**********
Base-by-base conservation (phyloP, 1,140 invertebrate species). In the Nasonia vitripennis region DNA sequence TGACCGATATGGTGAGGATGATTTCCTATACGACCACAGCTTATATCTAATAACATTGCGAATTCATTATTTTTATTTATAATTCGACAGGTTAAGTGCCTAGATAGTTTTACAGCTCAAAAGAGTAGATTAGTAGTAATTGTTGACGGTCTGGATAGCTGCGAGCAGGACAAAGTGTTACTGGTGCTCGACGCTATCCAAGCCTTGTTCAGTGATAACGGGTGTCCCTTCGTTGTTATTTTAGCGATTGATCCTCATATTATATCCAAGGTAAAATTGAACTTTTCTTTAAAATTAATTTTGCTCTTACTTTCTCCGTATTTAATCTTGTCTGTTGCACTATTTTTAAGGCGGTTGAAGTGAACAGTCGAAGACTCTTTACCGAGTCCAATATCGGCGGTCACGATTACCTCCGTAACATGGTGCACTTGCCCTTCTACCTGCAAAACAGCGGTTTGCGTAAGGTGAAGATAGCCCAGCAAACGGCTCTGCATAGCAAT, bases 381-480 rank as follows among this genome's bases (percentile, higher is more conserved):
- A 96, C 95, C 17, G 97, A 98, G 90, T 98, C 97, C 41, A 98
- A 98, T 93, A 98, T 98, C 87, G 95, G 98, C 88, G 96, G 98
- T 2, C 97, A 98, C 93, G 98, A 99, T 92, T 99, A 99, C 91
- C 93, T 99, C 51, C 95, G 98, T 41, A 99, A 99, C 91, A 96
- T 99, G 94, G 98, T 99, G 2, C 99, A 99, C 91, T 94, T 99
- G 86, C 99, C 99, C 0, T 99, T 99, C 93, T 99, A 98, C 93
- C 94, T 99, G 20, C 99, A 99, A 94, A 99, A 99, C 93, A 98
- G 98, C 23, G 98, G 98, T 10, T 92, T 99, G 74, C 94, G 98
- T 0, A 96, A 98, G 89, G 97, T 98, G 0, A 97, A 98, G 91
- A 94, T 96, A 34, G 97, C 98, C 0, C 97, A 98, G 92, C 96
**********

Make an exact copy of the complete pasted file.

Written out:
Base-by-base conservation (phyloP, 1,140 invertebrate species). In the Nasonia vitripennis region DNA sequence TGACCGATATGGTGAGGATGATTTCCTATACGACCACAGCTTATATCTAATAACATTGCGAATTCATTATTTTTATTTATAATTCGACAGGTTAAGTGCCTAGATAGTTTTACAGCTCAAAAGAGTAGATTAGTAGTAATTGTTGACGGTCTGGATAGCTGCGAGCAGGACAAAGTGTTACTGGTGCTCGACGCTATCCAAGCCTTGTTCAGTGATAACGGGTGTCCCTTCGTTGTTATTTTAGCGATTGATCCTCATATTATATCCAAGGTAAAATTGAACTTTTCTTTAAAATTAATTTTGCTCTTACTTTCTCCGTATTTAATCTTGTCTGTTGCACTATTTTTAAGGCGGTTGAAGTGAACAGTCGAAGACTCTTTACCGAGTCCAATATCGGCGGTCACGATTACCTCCGTAACATGGTGCACTTGCCCTTCTACCTGCAAAACAGCGGTTTGCGTAAGGTGAAGATAGCCCAGCAAACGGCTCTGCATAGCAAT, bases 381-480 rank as follows among this genome's bases (percentile, higher is more conserved):
- A 96, C 95, C 17, G 97, A 98, G 90, T 98, C 97, C 41, A 98
- A 98, T 93, A 98, T 98, C 87, G 95, G 98, C 88, G 96, G 98
- T 2, C 97, A 98, C 93, G 98, A 99, T 92, T 99, A 99, C 91
- C 93, T 99, C 51, C 95, G 98, T 41, A 99, A 99, C 91, A 96
- T 99, G 94, G 98, T 99, G 2, C 99, A 99, C 91, T 94, T 99
- G 86, C 99, C 99, C 0, T 99, T 99, C 93, T 99, A 98, C 93
- C 94, T 99, G 20, C 99, A 99, A 94, A 99, A 99, C 93, A 98
- G 98, C 23, G 98, G 98, T 10, T 92, T 99, G 74, C 94, G 98
- T 0, A 96, A 98, G 89, G 97, T 98, G 0, A 97, A 98, G 91
- A 94, T 96, A 34, G 97, C 98, C 0, C 97, A 98, G 92, C 96